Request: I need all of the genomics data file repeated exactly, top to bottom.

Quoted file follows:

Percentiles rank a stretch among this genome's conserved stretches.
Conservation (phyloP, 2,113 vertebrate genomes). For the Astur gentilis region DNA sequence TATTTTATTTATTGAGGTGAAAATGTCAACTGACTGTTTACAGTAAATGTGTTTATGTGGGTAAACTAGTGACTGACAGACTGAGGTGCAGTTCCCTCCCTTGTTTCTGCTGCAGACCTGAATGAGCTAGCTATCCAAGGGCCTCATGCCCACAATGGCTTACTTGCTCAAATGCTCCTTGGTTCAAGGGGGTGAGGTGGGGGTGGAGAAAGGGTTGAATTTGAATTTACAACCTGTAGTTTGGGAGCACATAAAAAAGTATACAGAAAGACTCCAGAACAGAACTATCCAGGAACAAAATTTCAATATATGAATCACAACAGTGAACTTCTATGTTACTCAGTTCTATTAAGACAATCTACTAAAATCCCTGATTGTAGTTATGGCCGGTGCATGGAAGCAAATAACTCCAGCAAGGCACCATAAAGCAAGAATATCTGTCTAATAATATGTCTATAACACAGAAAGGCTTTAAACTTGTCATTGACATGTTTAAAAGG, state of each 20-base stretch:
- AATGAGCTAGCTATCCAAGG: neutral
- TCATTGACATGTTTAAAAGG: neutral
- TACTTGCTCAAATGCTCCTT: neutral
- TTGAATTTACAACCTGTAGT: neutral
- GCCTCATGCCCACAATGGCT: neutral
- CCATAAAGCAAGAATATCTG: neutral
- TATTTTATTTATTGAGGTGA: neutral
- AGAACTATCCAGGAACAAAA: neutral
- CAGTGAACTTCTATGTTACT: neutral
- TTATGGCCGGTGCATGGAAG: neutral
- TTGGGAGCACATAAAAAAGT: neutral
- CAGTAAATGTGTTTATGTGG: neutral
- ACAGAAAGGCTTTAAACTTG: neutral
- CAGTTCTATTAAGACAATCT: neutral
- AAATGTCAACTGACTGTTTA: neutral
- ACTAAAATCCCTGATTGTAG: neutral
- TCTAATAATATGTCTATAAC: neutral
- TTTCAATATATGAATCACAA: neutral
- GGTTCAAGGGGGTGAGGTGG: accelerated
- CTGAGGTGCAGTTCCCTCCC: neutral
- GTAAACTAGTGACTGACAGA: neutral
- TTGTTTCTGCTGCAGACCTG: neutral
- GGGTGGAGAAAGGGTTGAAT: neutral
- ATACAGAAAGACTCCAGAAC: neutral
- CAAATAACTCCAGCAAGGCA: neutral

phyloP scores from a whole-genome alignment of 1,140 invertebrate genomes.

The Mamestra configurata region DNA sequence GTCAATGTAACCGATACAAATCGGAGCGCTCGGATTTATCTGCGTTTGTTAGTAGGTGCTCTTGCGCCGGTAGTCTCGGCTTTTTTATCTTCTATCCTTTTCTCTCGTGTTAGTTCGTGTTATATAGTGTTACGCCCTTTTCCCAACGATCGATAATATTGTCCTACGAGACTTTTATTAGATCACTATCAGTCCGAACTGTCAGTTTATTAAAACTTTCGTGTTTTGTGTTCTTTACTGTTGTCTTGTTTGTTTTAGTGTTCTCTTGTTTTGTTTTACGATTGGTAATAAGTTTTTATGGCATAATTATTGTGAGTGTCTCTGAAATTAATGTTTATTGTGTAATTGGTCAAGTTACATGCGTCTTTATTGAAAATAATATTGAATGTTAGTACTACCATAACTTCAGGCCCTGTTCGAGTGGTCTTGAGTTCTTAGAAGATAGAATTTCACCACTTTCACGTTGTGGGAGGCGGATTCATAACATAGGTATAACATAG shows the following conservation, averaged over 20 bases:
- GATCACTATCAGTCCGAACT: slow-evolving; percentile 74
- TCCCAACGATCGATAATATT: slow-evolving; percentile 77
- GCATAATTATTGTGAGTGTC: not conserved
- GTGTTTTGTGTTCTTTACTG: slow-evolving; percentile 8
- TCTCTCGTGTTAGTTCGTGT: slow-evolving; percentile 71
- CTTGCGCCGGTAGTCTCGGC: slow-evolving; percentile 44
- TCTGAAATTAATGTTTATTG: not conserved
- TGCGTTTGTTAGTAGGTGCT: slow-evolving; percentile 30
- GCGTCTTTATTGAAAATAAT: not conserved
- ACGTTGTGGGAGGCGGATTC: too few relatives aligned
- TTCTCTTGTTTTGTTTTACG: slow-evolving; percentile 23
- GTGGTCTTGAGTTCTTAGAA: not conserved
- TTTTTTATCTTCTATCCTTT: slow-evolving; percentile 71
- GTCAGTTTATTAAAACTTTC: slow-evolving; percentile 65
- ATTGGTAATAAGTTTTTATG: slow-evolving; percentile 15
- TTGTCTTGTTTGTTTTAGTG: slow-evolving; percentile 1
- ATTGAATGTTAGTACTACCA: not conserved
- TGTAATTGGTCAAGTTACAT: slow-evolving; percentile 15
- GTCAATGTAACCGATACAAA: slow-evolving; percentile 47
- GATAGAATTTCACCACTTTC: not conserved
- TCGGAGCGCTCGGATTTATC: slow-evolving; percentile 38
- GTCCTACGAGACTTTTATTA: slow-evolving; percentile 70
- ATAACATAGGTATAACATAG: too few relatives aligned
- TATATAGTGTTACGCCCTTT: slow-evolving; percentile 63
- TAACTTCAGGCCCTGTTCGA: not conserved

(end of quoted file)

Percentiles rank a stretch among this genome's conserved stretches.
Conservation (phyloP, 2,113 vertebrate genomes). For the Astur gentilis region DNA sequence TATTTTATTTATTGAGGTGAAAATGTCAACTGACTGTTTACAGTAAATGTGTTTATGTGGGTAAACTAGTGACTGACAGACTGAGGTGCAGTTCCCTCCCTTGTTTCTGCTGCAGACCTGAATGAGCTAGCTATCCAAGGGCCTCATGCCCACAATGGCTTACTTGCTCAAATGCTCCTTGGTTCAAGGGGGTGAGGTGGGGGTGGAGAAAGGGTTGAATTTGAATTTACAACCTGTAGTTTGGGAGCACATAAAAAAGTATACAGAAAGACTCCAGAACAGAACTATCCAGGAACAAAATTTCAATATATGAATCACAACAGTGAACTTCTATGTTACTCAGTTCTATTAAGACAATCTACTAAAATCCCTGATTGTAGTTATGGCCGGTGCATGGAAGCAAATAACTCCAGCAAGGCACCATAAAGCAAGAATATCTGTCTAATAATATGTCTATAACACAGAAAGGCTTTAAACTTGTCATTGACATGTTTAAAAGG, state of each 20-base stretch:
- AATGAGCTAGCTATCCAAGG: neutral
- TCATTGACATGTTTAAAAGG: neutral
- TACTTGCTCAAATGCTCCTT: neutral
- TTGAATTTACAACCTGTAGT: neutral
- GCCTCATGCCCACAATGGCT: neutral
- CCATAAAGCAAGAATATCTG: neutral
- TATTTTATTTATTGAGGTGA: neutral
- AGAACTATCCAGGAACAAAA: neutral
- CAGTGAACTTCTATGTTACT: neutral
- TTATGGCCGGTGCATGGAAG: neutral
- TTGGGAGCACATAAAAAAGT: neutral
- CAGTAAATGTGTTTATGTGG: neutral
- ACAGAAAGGCTTTAAACTTG: neutral
- CAGTTCTATTAAGACAATCT: neutral
- AAATGTCAACTGACTGTTTA: neutral
- ACTAAAATCCCTGATTGTAG: neutral
- TCTAATAATATGTCTATAAC: neutral
- TTTCAATATATGAATCACAA: neutral
- GGTTCAAGGGGGTGAGGTGG: accelerated
- CTGAGGTGCAGTTCCCTCCC: neutral
- GTAAACTAGTGACTGACAGA: neutral
- TTGTTTCTGCTGCAGACCTG: neutral
- GGGTGGAGAAAGGGTTGAAT: neutral
- ATACAGAAAGACTCCAGAAC: neutral
- CAAATAACTCCAGCAAGGCA: neutral

phyloP scores from a whole-genome alignment of 1,140 invertebrate genomes.

The Mamestra configurata region DNA sequence GTCAATGTAACCGATACAAATCGGAGCGCTCGGATTTATCTGCGTTTGTTAGTAGGTGCTCTTGCGCCGGTAGTCTCGGCTTTTTTATCTTCTATCCTTTTCTCTCGTGTTAGTTCGTGTTATATAGTGTTACGCCCTTTTCCCAACGATCGATAATATTGTCCTACGAGACTTTTATTAGATCACTATCAGTCCGAACTGTCAGTTTATTAAAACTTTCGTGTTTTGTGTTCTTTACTGTTGTCTTGTTTGTTTTAGTGTTCTCTTGTTTTGTTTTACGATTGGTAATAAGTTTTTATGGCATAATTATTGTGAGTGTCTCTGAAATTAATGTTTATTGTGTAATTGGTCAAGTTACATGCGTCTTTATTGAAAATAATATTGAATGTTAGTACTACCATAACTTCAGGCCCTGTTCGAGTGGTCTTGAGTTCTTAGAAGATAGAATTTCACCACTTTCACGTTGTGGGAGGCGGATTCATAACATAGGTATAACATAG shows the following conservation, averaged over 20 bases:
- GATCACTATCAGTCCGAACT: slow-evolving; percentile 74
- TCCCAACGATCGATAATATT: slow-evolving; percentile 77
- GCATAATTATTGTGAGTGTC: not conserved
- GTGTTTTGTGTTCTTTACTG: slow-evolving; percentile 8
- TCTCTCGTGTTAGTTCGTGT: slow-evolving; percentile 71
- CTTGCGCCGGTAGTCTCGGC: slow-evolving; percentile 44
- TCTGAAATTAATGTTTATTG: not conserved
- TGCGTTTGTTAGTAGGTGCT: slow-evolving; percentile 30
- GCGTCTTTATTGAAAATAAT: not conserved
- ACGTTGTGGGAGGCGGATTC: too few relatives aligned
- TTCTCTTGTTTTGTTTTACG: slow-evolving; percentile 23
- GTGGTCTTGAGTTCTTAGAA: not conserved
- TTTTTTATCTTCTATCCTTT: slow-evolving; percentile 71
- GTCAGTTTATTAAAACTTTC: slow-evolving; percentile 65
- ATTGGTAATAAGTTTTTATG: slow-evolving; percentile 15
- TTGTCTTGTTTGTTTTAGTG: slow-evolving; percentile 1
- ATTGAATGTTAGTACTACCA: not conserved
- TGTAATTGGTCAAGTTACAT: slow-evolving; percentile 15
- GTCAATGTAACCGATACAAA: slow-evolving; percentile 47
- GATAGAATTTCACCACTTTC: not conserved
- TCGGAGCGCTCGGATTTATC: slow-evolving; percentile 38
- GTCCTACGAGACTTTTATTA: slow-evolving; percentile 70
- ATAACATAGGTATAACATAG: too few relatives aligned
- TATATAGTGTTACGCCCTTT: slow-evolving; percentile 63
- TAACTTCAGGCCCTGTTCGA: not conserved